September is a fun time in Major League Baseball. Teams get to expand their rosters from 25 players to 40, making them able to address needs using players from their farm systems. In anticipation of the upcoming flurry of promotions, here is a look at the top 25 players currently in the majors who are younger than 25. To qualify for this list, a player must be 24 years or younger as of Aug. 30 and have at least 50 plate appearances or 50 innings pitched in the majors.
Disagree with the rankings or think I left someone out? Let me know on Twitter or in the comments below.
1. Mike Trout, Los Angeles Angels, OF
The best player in baseball. Including this season, Trout has 26.3 wins above replacement in his first four seasons, sixth most in MLB history.
2. Bryce Harper, Washington Nationals, OF
Through his age-20 season (2012 and 2013), here are the top three players whose batting careers are most similar to Harper’s: Tony Conigliaro, Ken Griffey and Mickey Mantle. Not bad company to be in, not matter how much he has struggled this season.
3. Yasiel Puig, Los Angeles Dodgers, OF
Has hit better than .300 in each of his two seasons, including .301 this year with a .388 on-base percentage and .495 slugging. Puig’s 4.4 WAR is 19th best in majors and he should continue to hit for average and power.
4. Salvador Perez, Kansas City Royals, C
One of the best throwing catchers in the majors, Perez leads his position in defensive runs saved and can swing the bat (0.272 batting average, 0.308 wOBA). He makes contact with regularity but needs to see his walk rate improve from its current 5.5 percent rate.
5. Giancarlo Stanton, Miami Marlins, OF
Stanton has a career batting average on balls in play of .334. His power (.540 slugging and .269 isolated power) makes up for an average arm in right field (1.2 Ultimate Zone Rating).
6. Sonny Gray, Oakland Athletics, P
He has three plus pitches (cutter, curve and changeup) and has a 3.3 strikeout-to-walk ratio in high leverage situations.
7. Jose Fernandez, Miami Marlins, P
Before his injury, Fernandez was one of the best pitchers in baseball. He punched out 70 batters in 51.2 innings and had a 5.4 strikeout-to-walk ratio.
8. Manny Machado, Baltimore Orioles, IF
Before a serious knee injury ended his 2013 season, Machado was one of the best third baseman in baseball with a 5.8 UZR and was just the second player under the age of 21 to hit 50 doubles in a season.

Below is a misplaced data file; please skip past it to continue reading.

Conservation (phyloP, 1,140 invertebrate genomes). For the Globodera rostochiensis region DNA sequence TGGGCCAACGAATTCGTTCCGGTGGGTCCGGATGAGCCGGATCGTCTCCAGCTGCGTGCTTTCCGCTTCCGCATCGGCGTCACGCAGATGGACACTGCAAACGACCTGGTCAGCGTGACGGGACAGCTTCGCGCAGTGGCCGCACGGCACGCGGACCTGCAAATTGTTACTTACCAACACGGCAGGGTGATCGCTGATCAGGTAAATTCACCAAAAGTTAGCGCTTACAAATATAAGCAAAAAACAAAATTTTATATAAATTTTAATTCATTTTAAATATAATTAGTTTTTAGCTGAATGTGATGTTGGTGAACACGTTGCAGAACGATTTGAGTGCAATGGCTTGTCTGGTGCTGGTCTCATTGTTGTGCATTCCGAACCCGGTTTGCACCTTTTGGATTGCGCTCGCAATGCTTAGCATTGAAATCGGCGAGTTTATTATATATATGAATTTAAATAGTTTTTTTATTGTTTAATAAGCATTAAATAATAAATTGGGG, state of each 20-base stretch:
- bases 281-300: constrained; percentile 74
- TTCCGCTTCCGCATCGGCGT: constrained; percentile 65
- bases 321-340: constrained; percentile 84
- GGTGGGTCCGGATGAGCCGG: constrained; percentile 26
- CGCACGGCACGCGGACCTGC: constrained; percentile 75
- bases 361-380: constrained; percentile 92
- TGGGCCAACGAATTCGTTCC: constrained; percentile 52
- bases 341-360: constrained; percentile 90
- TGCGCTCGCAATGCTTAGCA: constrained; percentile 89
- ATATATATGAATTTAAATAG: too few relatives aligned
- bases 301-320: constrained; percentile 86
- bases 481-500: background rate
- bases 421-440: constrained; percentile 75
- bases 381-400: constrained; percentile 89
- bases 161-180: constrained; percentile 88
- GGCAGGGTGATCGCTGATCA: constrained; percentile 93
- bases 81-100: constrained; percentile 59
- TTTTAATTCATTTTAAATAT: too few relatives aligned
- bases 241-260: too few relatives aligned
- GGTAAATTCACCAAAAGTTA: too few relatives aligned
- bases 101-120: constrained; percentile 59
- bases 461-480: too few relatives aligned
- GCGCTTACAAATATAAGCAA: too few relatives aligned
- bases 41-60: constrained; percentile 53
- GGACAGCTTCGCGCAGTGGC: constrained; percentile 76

9. Julio Teheran, Atlanta Braves, P
Owner of one of the best changeups in baseball (1.59 runs saved per 100 pitches), Teheran strikes out 7.8 batters per nine innings and has a 3.6 strikeout-to-walk ratio.
10. Christian Yelich, Miami Marlins, OF
This left-handed hitter has a .352 weighted on-base percentage and 128 wRC+ against right-handed pitching and has seen his performance improve against lefties this season (128 wRC+ vs 33 wRC+ in 2013).
11. Freddie Freeman, Atlanta Braves, IF
Freeman has had his ups and downs this season, but he has accumulated 10.7 WAR and 131 wRC+ in his career and only Stanton has been on base more times than Freeman.
12. Wil Myers, Tampa Bay Rays, OF
Last year’s AL rookie of the year took a step back this season largely because of a decrease in BABIP (0.362 last season and 0.277 currently). His true talent is somewhere in between, but there is no reason he can’t put up between three and five WAR per season.
13. Michael Wacha, St. Louis Cardinals, P
Wacha mixes a devastating changeup with an above-average fastball to great effect, striking out 8.6 strikeouts per nine innings and a 3.3 strikeout to walk ratio.
14. Jose Altuve, Houston Astros, IF
Altuve leads the majors in hits (181) and average (.332) and had 41 steals in the first half of the season.
15. Anthony Rendon, Washington Nationals, IF
Rendon has quietly become the best team’s best all-around player. Rendon is 12th in WAR (4.7), the fourth most valuable base runner in the league (7.3 Base Running runs) and has been a solid fielder (six defensive runs saved and a 0.8 Ultimate Zone Rating)
16. Starlin Castro, Chicago Cubs, IF
Castro is hitting .286 in the majors, accumulating 10.9 WAR and posting a 0.320 wOBA. Plus, has drastically reduced his air balls to the opposite field, and he’s turned many of those into pulled flies and liners.
17. Trevor Rosenthal, St. Louis Cardinals, P
18. Nolan Arenado, Colorado Rockies, IF
Arenado moved quickly through the Rockies’ minor league system and is showing more patience at the plate on balls outside of the strike zone; plus, he doesn’t strike out as much as he did in his rookie season. A lower groundball-to-fly ball ratio also indicates there may be more power on the horizon.
19. Martin Perez, Texas Rangers, P
20. Eric Hosmer, Kansas City Royals, IF
Before he fractured his right hand, Hosmer made contact with 87.7 percent of pitches in the strike zone and had a career 0.141 isolated power.
21. Danny Salazar, Cleveland Indians, P
After being sidelined by Tommy John surgery in 2010, Salazar has bounced back in a big way. The right-hander has pitched 125.2 innings, striking out 145 and walked just 41.
22. Mike Zunino, Seattle Mariners, C
An aggressive hitter, Zunino swings at 73.4 percent of pitches in the strike zone and hasn’t been able to do much with them (84 wRC+) but defensively, he is one of the best catchers in the game.
23. Gerrit Cole, Pittsburgh Pirates, P
24. Jacob Turner, Chicago Cubs, P
Theo Epstein, general manger of the Chicago Cubs, acquired former prospect Jacob Turner on waivers from the Marlins and they have been rewarded with a pitcher who doesn’t walk batters much (6.3 percent of the time) and has a 51.4 percent goundball rate.
25. Jean Segura, Milwaukee Brewers, IF
One of the league’s best base runners, Segura shows the ability to hit for extra base hits despite struggling at the plate this year (0.237 batting average).